UNHCR: Relocations from Greece are more urgent than ever
UNHCR’s Representation for the Nordic and Baltic Countries welcomes Norway’s offer to swiftly start relocation of unaccompanied minors and other vulnerable asylum-seekers from the Greek islands.
The situation on the islands has long been desperate and dire with overcrowding, inadequate health and hygienic conditions, as well as the threat from and spread of COVID-19 more recently. With the devastating fire on 9 September, largely destroying the Moria Registration and Identification Center on Lesvos, leaving 12,000 asylum-seekers in a particularly concerning situation, the need for quick humanitarian support and additional relocations is more urgent than ever.
“It’s an important humanitarian gesture and act of solidarity that Norway is now joining the European relocation efforts. It is also very encouraging to see the strong expressions of support coming from Norwegian cities, municipalities and civil society,” says Henrik M. Nordentoft, UNHCR’s Representative to the Nordic and Baltic countries.
Greece currently hosts more than 4,000 unaccompanied refugee and migrant children – with many of them exposed to severe risks, including exploitation and violence, in congested facilities on the Aegean islands or living as homeless on the mainland.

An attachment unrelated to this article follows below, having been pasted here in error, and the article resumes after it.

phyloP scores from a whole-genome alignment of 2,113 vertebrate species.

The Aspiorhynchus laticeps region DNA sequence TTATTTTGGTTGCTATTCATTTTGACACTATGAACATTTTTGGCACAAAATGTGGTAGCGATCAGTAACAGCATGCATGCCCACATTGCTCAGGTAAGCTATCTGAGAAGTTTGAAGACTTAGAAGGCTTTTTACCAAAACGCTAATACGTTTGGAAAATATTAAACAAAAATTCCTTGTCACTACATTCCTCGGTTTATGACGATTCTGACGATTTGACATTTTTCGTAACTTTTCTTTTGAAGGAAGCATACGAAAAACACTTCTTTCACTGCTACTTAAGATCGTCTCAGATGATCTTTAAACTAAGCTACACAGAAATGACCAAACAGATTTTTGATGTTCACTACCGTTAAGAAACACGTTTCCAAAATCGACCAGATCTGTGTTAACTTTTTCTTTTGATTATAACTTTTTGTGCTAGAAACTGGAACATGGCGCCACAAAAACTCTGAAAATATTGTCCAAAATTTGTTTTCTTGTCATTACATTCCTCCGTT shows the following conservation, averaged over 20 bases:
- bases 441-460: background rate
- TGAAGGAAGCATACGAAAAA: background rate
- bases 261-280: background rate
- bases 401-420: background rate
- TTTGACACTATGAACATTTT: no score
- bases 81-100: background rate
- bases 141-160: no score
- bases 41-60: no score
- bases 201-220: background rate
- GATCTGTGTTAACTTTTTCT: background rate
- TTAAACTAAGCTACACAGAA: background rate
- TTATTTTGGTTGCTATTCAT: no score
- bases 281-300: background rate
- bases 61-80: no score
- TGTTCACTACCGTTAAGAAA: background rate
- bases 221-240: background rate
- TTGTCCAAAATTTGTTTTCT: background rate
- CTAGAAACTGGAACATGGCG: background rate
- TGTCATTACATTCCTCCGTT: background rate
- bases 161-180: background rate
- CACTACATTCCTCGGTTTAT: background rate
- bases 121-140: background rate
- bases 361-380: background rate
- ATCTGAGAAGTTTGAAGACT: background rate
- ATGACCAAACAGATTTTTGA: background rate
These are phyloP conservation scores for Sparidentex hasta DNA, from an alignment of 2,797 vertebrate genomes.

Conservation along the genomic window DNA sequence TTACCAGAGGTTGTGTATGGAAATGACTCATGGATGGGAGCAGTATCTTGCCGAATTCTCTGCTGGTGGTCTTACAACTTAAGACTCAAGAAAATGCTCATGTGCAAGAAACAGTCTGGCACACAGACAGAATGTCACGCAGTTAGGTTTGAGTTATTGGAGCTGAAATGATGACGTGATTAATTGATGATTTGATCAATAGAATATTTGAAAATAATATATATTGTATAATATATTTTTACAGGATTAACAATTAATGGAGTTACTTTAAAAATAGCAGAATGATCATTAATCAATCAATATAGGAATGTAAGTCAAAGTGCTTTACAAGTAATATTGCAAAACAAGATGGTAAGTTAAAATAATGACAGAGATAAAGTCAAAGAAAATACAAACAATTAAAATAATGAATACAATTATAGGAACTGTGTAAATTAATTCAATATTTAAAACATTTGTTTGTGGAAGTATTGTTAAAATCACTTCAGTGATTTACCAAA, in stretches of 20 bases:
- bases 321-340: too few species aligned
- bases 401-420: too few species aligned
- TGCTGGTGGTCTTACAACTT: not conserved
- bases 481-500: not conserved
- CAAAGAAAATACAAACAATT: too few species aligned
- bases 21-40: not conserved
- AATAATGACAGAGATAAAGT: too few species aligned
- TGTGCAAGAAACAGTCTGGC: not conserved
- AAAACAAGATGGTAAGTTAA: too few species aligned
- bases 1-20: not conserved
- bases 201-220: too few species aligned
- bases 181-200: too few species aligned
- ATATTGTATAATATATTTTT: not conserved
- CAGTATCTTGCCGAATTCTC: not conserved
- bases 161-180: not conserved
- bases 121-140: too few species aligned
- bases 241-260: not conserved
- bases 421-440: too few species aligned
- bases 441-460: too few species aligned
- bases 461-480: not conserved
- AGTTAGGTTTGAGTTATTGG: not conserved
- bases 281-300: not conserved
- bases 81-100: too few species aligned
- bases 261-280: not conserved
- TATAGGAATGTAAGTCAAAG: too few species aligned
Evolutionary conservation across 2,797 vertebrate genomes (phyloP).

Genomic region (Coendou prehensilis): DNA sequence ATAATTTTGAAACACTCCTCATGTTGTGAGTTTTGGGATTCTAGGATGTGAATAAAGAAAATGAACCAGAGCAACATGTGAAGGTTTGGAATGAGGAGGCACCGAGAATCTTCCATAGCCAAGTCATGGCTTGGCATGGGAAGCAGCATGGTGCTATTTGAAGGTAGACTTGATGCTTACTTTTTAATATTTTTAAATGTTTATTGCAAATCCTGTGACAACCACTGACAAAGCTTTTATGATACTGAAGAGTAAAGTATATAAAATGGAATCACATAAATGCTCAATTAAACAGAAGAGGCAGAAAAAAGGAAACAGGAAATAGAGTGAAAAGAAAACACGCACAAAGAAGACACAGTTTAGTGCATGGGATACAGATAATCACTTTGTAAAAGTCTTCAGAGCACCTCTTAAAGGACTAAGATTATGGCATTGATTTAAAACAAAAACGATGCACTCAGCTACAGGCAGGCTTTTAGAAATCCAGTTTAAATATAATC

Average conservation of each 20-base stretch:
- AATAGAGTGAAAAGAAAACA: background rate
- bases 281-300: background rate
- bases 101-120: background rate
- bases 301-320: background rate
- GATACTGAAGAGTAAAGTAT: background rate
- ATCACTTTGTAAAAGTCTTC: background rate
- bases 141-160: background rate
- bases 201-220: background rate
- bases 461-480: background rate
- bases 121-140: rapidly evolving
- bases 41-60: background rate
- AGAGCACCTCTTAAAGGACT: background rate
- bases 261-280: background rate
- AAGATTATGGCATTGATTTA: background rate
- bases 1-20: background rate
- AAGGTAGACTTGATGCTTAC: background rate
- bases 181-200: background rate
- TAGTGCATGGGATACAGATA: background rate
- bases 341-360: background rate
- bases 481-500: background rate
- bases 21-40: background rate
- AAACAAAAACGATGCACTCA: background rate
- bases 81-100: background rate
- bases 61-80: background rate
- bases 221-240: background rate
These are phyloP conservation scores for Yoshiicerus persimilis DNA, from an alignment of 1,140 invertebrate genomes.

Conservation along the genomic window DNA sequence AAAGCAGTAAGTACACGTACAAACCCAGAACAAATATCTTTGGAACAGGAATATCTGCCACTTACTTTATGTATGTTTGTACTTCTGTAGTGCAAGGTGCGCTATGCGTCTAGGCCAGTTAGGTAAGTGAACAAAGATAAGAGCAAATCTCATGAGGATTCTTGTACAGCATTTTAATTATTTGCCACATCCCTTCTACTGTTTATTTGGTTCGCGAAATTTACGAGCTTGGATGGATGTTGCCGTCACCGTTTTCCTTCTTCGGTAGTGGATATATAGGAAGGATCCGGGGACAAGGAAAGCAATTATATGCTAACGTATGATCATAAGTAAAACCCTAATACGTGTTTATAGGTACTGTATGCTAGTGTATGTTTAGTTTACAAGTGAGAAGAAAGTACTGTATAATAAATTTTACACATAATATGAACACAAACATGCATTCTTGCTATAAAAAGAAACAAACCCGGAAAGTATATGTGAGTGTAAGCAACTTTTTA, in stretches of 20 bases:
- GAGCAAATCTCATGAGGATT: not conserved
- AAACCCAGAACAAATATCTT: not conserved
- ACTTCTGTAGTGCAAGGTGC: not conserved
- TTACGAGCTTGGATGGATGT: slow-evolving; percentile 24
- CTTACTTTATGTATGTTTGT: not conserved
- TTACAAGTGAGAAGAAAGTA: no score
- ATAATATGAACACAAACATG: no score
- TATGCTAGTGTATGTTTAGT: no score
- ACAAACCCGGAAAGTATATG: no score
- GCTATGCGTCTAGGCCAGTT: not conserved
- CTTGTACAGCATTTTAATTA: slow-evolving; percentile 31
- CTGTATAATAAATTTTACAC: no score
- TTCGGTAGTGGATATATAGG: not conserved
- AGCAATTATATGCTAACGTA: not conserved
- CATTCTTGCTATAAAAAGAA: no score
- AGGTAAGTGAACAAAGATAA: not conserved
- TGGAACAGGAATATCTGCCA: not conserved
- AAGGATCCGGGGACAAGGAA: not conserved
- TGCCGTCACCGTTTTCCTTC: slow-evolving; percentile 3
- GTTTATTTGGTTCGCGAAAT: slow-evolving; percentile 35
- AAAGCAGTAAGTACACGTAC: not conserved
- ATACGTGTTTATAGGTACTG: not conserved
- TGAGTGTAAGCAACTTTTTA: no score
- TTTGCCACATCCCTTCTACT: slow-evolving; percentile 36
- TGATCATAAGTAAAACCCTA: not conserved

UNHCR, who alongside partners is supporting the relocation exercise, continues to appeal broadly to European countries, including Norway, to explore possibilities of further strengthening commitments to the relocation scheme. This would not only ease the suffering of vulnerable asylum-seekers, but also send an important sign of responsibility-sharing to Greece.
With record-high forced displacement globally, and the need for durable solutions for vulnerable refugees only growing year by year, UNHCR appeals to European countries, including Norway, to ensure that intra-EU relocation from Greece will not impact the countries’ valuable quotas for life-saving resettlement globally.
While applauding the EU relocation scheme, and the countries that are taking part, UNHCR is also urging stakeholders to move beyond one-off relocations and ad-hoc solutions. The European States must establish more predictable, effective and sustainable arrangements on disembarkation and reception for longer-term impact – hereby ensuring a better and jointly managed European response to the arrival of asylum-seekers.